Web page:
Australia’s peak super body, the Australian Superannuation Funds Association (ASFA) has suggested the Treasurer include a $5,000 “baby bonus” to be paid directly into  superannuation funds following the birth or adoption of a child. 

The proposal could boost the superannuation accounts of up to 300,000 women each year. The sum is the equivalent of the amount that a person would receive from the super guarantee contributions on a $60,000 wage for one year. 

ASFA CEO, Dr Martin Fahy says: “A recent consumer survey undertaken by ASFA found more than 80% of respondents believe the government should take measures to boost the super balances of women who take time out of the workforce to have children.”

He says that broken work patterns, COVID-19 and the early release of superannuation have had a detrimental impact on the retirement savings of low-income earners and particularly women.

“It is now essential that repair be undertaken to low-income earners and women’s retirement budgets through targeted assistance,” Dr Fahy said. 

According to AustralianSuper, women retire with up to 42% less super than men.

The $5,000 baby bonus would be in addition to proposals to pay the super guarantee on paid parental leave, and the legislation recently passed by Parliament that removes the $450 threshold where workers receive no superannuation.


Industry Super Australia said in a statement that they have long fought to remove this outdated law and the government should be applauded for passing the Enhancing Superannuation Outcomes for Australians Bill, which included the measure to remove the $450 threshold.

They said the median super balances of those impacted by the $450 threshold is only $12,000 and that securing them retirement contributions will be vital for their financial security.

Industry Super Advocacy Director Ms Georgia Brumby said; “Abolishing the $450 threshold removes a structural inequity that discriminated against those on lower incomes and disproportionately impacted women – it is a welcome first step towards addressing retirement inequality.”

Data published in a report by the Workplace Gender Equality Agency (WGEA) shows that the gender pay gap is 22.8%, which means that women are already disadvantaged in retirement.

WGEA’s Parental Leave Scorecard reveals that 81% of employers paid superannuation to parents while on paid leave, 74% paid it on the employer-funded portion and only 7% paid superannuation on both the employer-funded and government-funded portions.

WGEA Director, Mary Woolridge said in a statement; “Employers can send an unequivocal message to their staff that they are valued and important for the future, and in return, employees will have increased job satisfaction, productivity and loyalty.”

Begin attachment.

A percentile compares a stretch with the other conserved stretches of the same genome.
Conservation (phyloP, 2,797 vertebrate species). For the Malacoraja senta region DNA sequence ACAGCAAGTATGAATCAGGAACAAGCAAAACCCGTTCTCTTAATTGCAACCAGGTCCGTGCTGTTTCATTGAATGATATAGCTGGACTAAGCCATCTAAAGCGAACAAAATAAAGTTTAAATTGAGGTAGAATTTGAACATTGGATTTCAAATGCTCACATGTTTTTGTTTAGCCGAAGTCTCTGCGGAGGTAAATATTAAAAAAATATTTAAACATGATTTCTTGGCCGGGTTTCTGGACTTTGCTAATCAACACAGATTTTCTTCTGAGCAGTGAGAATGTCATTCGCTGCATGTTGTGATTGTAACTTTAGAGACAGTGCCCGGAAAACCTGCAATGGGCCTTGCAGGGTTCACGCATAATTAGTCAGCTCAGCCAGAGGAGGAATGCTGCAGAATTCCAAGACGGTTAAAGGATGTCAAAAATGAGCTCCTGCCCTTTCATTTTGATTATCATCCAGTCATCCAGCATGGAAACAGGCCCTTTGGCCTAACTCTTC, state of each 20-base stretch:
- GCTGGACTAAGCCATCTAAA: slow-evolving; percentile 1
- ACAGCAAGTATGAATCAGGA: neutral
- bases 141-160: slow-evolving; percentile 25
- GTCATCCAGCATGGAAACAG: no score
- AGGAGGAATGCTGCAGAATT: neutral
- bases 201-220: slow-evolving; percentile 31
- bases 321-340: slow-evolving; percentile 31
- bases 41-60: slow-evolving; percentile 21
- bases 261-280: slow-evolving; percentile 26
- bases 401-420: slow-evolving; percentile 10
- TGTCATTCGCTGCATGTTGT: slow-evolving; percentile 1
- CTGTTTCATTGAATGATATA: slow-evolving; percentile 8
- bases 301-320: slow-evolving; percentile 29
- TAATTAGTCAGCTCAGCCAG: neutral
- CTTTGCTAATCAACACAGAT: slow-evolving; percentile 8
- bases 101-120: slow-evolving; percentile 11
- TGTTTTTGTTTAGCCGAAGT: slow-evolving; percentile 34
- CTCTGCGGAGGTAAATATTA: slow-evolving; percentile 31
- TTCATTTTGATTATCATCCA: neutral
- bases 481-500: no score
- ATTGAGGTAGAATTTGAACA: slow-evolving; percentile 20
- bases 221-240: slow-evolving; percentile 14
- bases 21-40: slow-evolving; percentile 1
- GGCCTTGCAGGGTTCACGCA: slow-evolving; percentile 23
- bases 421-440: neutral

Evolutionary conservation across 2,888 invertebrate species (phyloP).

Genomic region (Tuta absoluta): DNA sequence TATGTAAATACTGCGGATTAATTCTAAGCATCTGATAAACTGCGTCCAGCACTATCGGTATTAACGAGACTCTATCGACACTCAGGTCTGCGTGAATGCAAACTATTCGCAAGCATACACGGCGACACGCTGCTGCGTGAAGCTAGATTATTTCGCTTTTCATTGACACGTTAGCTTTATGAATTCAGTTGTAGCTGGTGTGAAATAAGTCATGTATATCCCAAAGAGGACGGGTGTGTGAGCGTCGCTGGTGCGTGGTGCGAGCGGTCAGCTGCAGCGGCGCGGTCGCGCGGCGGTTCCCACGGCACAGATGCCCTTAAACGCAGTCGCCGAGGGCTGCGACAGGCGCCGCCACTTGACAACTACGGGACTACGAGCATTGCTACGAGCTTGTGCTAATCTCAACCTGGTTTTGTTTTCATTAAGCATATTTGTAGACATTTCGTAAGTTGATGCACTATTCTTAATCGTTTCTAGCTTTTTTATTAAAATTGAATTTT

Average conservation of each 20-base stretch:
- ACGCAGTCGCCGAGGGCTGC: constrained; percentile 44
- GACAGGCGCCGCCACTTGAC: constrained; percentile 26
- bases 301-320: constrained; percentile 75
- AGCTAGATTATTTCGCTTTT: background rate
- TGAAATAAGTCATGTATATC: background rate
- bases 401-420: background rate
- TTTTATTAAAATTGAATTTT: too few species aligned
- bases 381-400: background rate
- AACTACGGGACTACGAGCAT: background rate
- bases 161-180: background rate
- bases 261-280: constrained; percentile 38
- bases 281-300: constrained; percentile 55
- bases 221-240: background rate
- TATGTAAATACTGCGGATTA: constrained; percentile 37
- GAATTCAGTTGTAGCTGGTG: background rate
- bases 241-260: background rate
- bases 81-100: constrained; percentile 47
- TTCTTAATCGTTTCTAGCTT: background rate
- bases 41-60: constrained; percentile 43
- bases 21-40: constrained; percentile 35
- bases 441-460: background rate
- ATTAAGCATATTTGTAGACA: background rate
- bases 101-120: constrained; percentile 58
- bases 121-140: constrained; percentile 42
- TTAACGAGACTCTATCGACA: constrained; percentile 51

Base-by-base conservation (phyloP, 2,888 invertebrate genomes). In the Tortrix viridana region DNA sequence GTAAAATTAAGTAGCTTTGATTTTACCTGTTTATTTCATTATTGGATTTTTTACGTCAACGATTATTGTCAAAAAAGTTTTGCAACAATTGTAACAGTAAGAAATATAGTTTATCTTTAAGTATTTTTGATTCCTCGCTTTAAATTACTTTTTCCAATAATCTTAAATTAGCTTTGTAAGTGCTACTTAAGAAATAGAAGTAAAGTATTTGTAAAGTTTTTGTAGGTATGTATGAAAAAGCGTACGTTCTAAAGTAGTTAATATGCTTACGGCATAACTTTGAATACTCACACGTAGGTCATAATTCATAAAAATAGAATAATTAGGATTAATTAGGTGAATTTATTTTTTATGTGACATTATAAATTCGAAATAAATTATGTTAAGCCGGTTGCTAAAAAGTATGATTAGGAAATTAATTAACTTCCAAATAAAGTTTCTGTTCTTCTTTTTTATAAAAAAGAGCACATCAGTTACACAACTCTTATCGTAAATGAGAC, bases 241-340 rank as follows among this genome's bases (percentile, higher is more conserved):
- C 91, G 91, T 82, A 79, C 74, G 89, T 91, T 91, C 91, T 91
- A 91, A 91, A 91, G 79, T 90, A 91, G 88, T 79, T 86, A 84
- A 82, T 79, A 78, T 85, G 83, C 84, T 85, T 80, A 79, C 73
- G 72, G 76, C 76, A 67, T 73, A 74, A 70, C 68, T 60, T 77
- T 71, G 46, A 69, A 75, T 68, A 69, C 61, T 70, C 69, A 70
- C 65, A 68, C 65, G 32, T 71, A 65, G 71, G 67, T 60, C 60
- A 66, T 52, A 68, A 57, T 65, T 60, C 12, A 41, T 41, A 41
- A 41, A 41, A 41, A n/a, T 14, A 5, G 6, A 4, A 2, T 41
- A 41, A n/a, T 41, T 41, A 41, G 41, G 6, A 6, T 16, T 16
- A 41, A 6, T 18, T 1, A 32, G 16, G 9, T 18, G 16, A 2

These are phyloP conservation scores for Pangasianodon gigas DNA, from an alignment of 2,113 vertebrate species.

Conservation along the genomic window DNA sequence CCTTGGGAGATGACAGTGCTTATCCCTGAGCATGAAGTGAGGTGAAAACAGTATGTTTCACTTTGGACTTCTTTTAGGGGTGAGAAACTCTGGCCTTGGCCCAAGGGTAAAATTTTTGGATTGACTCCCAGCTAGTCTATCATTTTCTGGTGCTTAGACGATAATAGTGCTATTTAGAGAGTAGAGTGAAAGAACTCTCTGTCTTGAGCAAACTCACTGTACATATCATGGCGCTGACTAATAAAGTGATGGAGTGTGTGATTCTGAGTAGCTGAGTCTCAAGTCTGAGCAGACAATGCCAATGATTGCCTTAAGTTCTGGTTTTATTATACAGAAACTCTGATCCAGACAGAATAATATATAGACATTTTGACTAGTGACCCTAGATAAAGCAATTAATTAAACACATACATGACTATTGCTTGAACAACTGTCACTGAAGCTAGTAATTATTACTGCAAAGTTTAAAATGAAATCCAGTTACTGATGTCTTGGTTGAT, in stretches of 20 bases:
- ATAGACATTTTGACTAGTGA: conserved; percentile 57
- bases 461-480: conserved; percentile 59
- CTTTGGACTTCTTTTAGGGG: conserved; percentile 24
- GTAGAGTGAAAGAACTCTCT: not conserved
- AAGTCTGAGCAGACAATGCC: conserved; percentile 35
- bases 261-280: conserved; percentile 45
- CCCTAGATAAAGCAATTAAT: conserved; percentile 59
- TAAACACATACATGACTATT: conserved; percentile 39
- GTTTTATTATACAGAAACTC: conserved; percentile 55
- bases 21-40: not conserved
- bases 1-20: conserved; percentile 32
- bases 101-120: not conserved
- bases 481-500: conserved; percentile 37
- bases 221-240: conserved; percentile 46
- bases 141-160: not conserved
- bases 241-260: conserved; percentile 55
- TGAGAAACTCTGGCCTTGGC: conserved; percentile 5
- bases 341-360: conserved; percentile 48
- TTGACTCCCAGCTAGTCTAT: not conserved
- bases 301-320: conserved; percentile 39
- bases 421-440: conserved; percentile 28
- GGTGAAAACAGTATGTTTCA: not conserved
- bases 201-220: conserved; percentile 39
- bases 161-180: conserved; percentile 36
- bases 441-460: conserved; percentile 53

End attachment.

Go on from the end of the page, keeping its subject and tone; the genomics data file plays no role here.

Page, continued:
Currently, data shows that only 12% of parents who are paid primary carer’s leave are men.

“Australian businesses are stepping up and making no distinction between men and women taking paid parental leave. As they bolster their policies they’re increasingly ditching the labels of primary and secondary carer and recognising we’re all parents.

“The gold standard is the generous gender-neutral policies allowing flexibility in when and how it can be taken, available as soon as employees join an organisation – though there is a sliding scale in the lead up to this.

“Some employers are dipping a toe in the water by topping up salaries for their employees who are taking government-funded leave, while others are adding in superannuation payments to begin to close the retirement income gap,” Ms Woolridge concluded.

Financy Women’s Index founder and CEO, Ms Bianca Hartge-Hazelman welcomes the calls and says; “I see the ASFA proposal as being mainly beneficial to women as primarily the main carers of children but I also believe that people should be able to choose if they want to allocate that money to super or use it immediately to help with the cost of raising children”.

The ASFA Pre-Budget and Pre-Election Submission also considers other alternatives to increase the superannuation balances of low-income earners and gig economy workers including targeted payments depending on people’s income, balances and age. 

ASFA’s submission says that when the super guarantee increases to 12%, men’s super balances will reach a total that is consistent with the ASFA Comfortable Retirement Standard, which is currently $545,000 whereas female workers who earn the median wage would have a $100,000 shortfall. 

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